Microsoft buys Semantic Machines to make AI sound more human
Cortana and Xiaolce to see benefits of acquisitionBy Greg Synek
Microsoft has purchased startup company Semantic Machines in an effort to make artificial intelligence bots sound more human. The Berkeley, California-based business focuses on contextual understanding of conversation.
Previously, the firm has worked with Apple on speech recognition technology for Siri. Semanitc Machines is lead by professor Dan Klein of UC Berkeley and professor Percy Liang of Standford University in addition to Apple's former chief speech scientist Larry Gillick.
Microsoft has been working on speech recognition and natural language processing for nearly two decades now. As Cortana has gained a more prominent role in recent years, Redmond is aiming to improve the accuracy and fluency of its assistant.
In addition to Cortana, Xiaolce is Microsoft's Chinese chatbot that has just recently achieved full duplex capabilities. The bot is able to listen to other callers, provide near real-time responses, and speak over the caller if an interjection is needed. Xiaolce has held more than 30 billion conversations in total with an average conversation lasting around 30 minutes.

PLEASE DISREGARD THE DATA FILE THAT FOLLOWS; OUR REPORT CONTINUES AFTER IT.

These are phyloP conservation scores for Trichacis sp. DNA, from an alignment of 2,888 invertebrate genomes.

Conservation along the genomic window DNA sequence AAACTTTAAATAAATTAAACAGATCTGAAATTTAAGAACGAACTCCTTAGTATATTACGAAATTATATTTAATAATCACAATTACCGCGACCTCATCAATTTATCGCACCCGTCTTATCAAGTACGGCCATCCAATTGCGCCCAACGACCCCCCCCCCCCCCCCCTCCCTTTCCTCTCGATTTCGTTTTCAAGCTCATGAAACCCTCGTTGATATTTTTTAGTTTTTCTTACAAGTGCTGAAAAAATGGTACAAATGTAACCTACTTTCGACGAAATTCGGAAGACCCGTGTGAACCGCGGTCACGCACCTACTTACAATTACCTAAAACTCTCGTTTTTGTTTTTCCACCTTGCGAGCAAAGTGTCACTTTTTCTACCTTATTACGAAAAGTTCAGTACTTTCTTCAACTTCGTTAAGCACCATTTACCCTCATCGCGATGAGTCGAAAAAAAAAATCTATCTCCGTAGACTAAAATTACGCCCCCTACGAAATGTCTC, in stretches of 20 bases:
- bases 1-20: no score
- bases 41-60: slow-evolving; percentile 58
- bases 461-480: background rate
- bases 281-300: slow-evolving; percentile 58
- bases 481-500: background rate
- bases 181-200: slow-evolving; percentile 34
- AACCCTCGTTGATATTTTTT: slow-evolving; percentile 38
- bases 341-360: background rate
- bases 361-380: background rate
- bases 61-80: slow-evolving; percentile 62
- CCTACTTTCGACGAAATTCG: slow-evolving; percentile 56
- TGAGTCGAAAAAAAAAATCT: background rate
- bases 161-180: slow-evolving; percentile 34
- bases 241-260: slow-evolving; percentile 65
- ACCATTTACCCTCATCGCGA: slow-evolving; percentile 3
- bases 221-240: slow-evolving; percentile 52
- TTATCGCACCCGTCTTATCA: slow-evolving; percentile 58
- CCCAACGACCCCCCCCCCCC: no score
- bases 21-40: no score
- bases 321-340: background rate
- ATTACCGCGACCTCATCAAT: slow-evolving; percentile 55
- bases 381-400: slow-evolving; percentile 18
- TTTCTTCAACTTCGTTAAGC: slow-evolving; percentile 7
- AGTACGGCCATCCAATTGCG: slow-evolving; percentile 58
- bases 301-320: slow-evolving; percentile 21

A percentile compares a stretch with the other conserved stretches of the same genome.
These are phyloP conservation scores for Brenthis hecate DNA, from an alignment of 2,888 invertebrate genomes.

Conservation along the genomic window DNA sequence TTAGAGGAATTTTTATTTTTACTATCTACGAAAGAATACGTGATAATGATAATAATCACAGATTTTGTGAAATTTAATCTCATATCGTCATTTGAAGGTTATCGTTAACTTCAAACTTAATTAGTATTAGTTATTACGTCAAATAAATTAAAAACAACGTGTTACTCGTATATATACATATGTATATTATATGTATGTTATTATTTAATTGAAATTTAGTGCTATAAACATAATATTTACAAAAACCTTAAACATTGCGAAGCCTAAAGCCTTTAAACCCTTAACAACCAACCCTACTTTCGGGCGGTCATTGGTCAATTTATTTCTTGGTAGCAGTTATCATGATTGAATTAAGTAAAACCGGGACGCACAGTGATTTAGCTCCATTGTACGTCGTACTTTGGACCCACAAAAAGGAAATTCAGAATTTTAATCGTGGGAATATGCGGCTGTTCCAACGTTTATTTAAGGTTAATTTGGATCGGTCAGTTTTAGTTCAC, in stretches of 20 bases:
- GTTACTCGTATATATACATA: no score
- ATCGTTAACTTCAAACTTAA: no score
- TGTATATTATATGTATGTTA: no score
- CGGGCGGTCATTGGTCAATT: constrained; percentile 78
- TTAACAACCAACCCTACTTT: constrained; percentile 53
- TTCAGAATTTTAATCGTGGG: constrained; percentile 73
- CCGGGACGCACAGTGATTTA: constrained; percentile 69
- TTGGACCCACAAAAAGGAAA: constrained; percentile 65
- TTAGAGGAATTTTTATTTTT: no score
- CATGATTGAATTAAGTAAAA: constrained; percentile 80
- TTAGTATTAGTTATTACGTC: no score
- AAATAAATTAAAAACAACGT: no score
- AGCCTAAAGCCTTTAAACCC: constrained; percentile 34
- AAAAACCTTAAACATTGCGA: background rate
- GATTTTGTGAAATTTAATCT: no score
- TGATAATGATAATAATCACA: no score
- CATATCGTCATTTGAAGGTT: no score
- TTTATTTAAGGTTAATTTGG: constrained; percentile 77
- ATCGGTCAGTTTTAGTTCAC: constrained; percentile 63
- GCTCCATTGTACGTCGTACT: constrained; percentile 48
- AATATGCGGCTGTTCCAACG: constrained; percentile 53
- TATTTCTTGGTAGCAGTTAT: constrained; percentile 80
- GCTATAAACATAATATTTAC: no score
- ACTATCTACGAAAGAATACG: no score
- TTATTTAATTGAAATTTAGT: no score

By acquiring Semantic Machines, Microsoft will be setting up a dedicated center for AI research in Berkeley to take on the challenges of speech. Conversational computing will be expanded upon and further integrated into future Microsoft products.
Even though Microsoft is trying to up its game in language processing and conversation handling, there will still be fierce competition with Amazon and Google for AI supremacy. Apple's Siri assistant is quickly becoming a dated tool that lacks the more modern capabilities achieved by all other major voice systems.